Thursday 22nd November 2012 | 20:00
The Knowledge: Troubled by low turnouts
Mark Gettleson analyses the dismal turnout of the PCC elections and its 'silver lining' effect for independent candidates
WORDS: MARK GETTLESON
"Worst. Election. Ever.” declared the Electoral Reform Society this week, with the slightest glimmer of told-ya-so-ism. Indeed, the story of a near farcical disengagement had been the only real focus before the election – and the 15% turnout dutifully fulfilled expectations.
The oft-quoted tale of the polling station in Newport where no-one bothered to vote in person, sums up post-election coverage.
But turnout, as expected, did differ in areas that had other major elections on polling day. Northamptonshire was the highest, at 19.5%, buoyed by the 45% turnout in marginal Corby. Avon & Somerset, similarly, scene of the Bristol Mayoral election, saw 18.8% of its electorate cast a vote. Staffordshire brought up the rear on a pitiful 11.6% in an election where a lack of choice, with just two candidates, may have led voters to stay home in even greater numbers.
The two shock results, however, only one of which made national news, both appeared in the top four turnout figures. The Conservative defeat of Lord Prescott in Humberside saw a 19.1% turnout and was significantly higher, at 23.2%, in the only authority carried by the victor, the East Riding. Hull, on the other hand, saw just 15.6% of voters participate. Similarly, in Labour’s shock victory in Bedfordshire, turnout in solidly Labour Luton was 20.2% – significantly higher than in Nadine Dorries country of Central Bedfordshire at 16.1%.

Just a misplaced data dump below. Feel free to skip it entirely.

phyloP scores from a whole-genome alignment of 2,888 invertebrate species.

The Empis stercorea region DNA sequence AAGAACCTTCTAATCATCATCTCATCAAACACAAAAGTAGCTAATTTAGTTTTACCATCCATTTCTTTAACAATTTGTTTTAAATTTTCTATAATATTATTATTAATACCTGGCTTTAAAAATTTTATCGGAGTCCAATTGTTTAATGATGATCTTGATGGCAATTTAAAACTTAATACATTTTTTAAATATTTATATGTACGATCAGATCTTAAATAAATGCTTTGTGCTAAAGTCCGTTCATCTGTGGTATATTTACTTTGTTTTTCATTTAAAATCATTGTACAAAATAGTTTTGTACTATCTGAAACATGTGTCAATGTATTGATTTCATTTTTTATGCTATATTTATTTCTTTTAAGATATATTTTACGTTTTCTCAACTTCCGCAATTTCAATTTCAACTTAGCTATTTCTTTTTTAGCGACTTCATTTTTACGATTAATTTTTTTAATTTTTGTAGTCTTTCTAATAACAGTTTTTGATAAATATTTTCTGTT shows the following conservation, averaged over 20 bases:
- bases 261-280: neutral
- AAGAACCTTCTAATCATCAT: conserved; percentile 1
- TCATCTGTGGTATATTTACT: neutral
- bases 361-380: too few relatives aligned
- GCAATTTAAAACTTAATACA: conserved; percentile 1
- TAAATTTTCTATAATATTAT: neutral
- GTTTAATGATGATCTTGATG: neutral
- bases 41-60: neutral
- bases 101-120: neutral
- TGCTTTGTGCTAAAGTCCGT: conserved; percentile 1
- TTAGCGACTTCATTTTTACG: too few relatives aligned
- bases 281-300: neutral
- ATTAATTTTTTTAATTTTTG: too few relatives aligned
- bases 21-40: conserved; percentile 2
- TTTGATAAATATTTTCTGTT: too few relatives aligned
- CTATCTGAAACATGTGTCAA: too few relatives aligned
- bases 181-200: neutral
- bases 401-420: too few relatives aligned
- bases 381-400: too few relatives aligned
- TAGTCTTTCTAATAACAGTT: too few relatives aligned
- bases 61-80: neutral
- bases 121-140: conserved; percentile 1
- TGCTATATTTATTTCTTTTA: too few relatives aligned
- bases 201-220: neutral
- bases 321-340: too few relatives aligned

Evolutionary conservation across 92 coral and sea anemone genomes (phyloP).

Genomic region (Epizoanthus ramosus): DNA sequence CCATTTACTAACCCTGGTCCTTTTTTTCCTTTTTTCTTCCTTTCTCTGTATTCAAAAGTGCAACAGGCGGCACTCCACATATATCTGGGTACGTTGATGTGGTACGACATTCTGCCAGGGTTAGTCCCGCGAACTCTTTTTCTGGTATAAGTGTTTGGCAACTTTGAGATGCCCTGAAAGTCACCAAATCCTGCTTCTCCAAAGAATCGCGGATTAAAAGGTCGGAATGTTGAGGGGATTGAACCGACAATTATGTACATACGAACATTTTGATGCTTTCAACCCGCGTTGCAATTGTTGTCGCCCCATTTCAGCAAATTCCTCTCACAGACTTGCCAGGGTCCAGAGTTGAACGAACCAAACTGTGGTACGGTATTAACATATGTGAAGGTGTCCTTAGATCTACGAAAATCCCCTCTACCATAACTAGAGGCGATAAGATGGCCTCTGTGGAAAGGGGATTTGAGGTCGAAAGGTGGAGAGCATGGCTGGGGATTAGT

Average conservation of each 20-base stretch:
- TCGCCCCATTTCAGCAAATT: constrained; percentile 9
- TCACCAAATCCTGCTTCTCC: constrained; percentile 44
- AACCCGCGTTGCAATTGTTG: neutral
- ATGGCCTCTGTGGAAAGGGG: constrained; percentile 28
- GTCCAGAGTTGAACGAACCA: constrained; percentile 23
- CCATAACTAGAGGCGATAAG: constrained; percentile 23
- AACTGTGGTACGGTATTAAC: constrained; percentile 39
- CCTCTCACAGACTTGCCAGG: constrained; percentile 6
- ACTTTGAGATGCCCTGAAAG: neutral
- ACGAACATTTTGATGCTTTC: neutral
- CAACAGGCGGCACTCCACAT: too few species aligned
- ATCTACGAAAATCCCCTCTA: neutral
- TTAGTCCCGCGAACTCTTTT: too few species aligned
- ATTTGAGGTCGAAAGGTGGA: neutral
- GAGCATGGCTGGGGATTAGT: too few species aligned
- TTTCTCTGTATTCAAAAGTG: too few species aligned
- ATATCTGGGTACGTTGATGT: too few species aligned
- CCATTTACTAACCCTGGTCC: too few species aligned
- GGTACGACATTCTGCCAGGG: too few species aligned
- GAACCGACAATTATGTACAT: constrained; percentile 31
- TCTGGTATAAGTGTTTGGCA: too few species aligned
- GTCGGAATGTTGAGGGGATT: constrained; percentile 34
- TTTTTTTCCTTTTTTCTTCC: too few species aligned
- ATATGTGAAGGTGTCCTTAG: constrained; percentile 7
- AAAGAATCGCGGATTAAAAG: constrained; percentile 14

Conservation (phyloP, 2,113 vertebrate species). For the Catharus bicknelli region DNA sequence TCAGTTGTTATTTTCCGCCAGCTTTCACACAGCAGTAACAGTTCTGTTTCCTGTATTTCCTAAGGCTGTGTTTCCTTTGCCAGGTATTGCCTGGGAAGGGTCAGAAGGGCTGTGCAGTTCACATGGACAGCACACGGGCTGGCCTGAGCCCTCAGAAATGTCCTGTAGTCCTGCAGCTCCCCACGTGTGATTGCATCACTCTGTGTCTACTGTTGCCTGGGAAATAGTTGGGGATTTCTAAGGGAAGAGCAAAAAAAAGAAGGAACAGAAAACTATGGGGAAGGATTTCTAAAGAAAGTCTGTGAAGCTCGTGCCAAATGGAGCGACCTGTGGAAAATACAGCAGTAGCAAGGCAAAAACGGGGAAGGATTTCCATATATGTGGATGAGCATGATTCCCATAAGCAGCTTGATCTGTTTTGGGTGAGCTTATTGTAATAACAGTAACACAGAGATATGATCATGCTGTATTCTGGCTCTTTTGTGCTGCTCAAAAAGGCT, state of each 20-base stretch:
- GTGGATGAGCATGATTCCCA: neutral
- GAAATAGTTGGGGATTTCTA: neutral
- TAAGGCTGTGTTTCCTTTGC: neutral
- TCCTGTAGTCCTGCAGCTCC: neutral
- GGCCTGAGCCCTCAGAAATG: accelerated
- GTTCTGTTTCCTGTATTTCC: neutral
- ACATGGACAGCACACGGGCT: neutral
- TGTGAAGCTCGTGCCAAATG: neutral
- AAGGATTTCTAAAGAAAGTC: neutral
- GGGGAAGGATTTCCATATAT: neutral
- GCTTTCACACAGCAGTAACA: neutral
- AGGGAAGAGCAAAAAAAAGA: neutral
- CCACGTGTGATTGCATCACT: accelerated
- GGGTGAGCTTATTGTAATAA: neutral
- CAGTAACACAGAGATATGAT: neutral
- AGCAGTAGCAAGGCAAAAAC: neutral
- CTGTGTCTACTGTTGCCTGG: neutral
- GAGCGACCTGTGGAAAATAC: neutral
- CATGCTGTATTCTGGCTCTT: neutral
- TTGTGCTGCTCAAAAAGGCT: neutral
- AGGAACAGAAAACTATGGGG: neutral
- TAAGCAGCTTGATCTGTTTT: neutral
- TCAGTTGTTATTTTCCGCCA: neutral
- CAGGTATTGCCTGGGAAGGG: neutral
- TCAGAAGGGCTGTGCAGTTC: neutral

It is clear in both cases that the candidates wholly understood the priority in a low turnout election of driving out your base vote.
Much overlooked, however, is the impact of postal voting on low turnout elections. A clear majority of those who participated in these elections in many police authorities voted by post. In Surrey, for instance, a 10% turnout on polling day contrasted starkly with a 47% turnout by post.
Though turnout is unlikely to fall this low in future PCC elections, as they will be held in May, candidates will doubtless put renewed energy into getting their supporters onto postal ballots.
It also has consequences for the voting demographic. According to Electoral Commission figures from 2005, senior citizens represented 21% of voters on the day, but 44% of those who cast a postal vote. In elections where postal voters are up to five times more likely to cast a ballot, this asks further questions about an intergenerational democratic deficit: in low turnout votes, it is even more severe.
Low turnout was, however, almost certainly good news for independents, who performed especially well at the expense of a collapsing Liberal Democrat vote and a lack of willingness of Conservative supporters to back their party’s PCC candidate. As Ipsos MORI showed last month, they behave in a less partisan way than Labour voters.
But poor turnout meant a lower bar for independents, enabling 12 of them to defeat the big party machines. Some might refer to swings and roundabouts – if not, clouds and silver linings.